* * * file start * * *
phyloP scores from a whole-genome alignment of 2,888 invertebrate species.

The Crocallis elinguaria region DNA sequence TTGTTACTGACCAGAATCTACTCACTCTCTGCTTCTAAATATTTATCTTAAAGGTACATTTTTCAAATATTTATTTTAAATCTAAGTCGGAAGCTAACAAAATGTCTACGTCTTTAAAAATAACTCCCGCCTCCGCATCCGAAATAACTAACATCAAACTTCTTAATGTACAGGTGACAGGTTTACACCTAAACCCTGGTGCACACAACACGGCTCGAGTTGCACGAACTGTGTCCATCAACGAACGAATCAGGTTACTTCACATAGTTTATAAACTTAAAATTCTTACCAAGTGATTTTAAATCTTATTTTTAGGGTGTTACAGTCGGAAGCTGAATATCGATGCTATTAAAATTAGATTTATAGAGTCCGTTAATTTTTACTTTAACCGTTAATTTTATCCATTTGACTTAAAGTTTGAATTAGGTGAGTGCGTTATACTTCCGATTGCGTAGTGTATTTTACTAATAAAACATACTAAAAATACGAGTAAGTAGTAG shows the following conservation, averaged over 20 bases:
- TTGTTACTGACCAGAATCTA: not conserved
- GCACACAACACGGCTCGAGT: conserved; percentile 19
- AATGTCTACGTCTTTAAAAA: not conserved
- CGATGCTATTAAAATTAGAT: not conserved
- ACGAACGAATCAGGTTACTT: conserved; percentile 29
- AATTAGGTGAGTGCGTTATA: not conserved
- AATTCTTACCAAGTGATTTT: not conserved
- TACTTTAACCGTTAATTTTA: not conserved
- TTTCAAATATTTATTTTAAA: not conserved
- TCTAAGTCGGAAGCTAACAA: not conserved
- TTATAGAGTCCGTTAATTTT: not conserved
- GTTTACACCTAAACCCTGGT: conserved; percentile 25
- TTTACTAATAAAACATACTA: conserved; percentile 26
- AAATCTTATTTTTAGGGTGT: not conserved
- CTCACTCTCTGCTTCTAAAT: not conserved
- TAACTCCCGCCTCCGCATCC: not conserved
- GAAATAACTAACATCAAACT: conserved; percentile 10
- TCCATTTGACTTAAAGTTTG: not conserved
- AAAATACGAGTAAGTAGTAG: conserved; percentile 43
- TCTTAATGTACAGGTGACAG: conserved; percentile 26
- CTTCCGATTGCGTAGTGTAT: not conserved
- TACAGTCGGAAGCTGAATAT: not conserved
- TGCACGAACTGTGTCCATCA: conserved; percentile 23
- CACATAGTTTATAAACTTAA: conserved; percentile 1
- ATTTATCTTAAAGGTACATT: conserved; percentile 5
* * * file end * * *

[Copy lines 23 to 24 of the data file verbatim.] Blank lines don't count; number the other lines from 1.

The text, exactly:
- CTTCCGATTGCGTAGTGTAT: not conserved
- TACAGTCGGAAGCTGAATAT: not conserved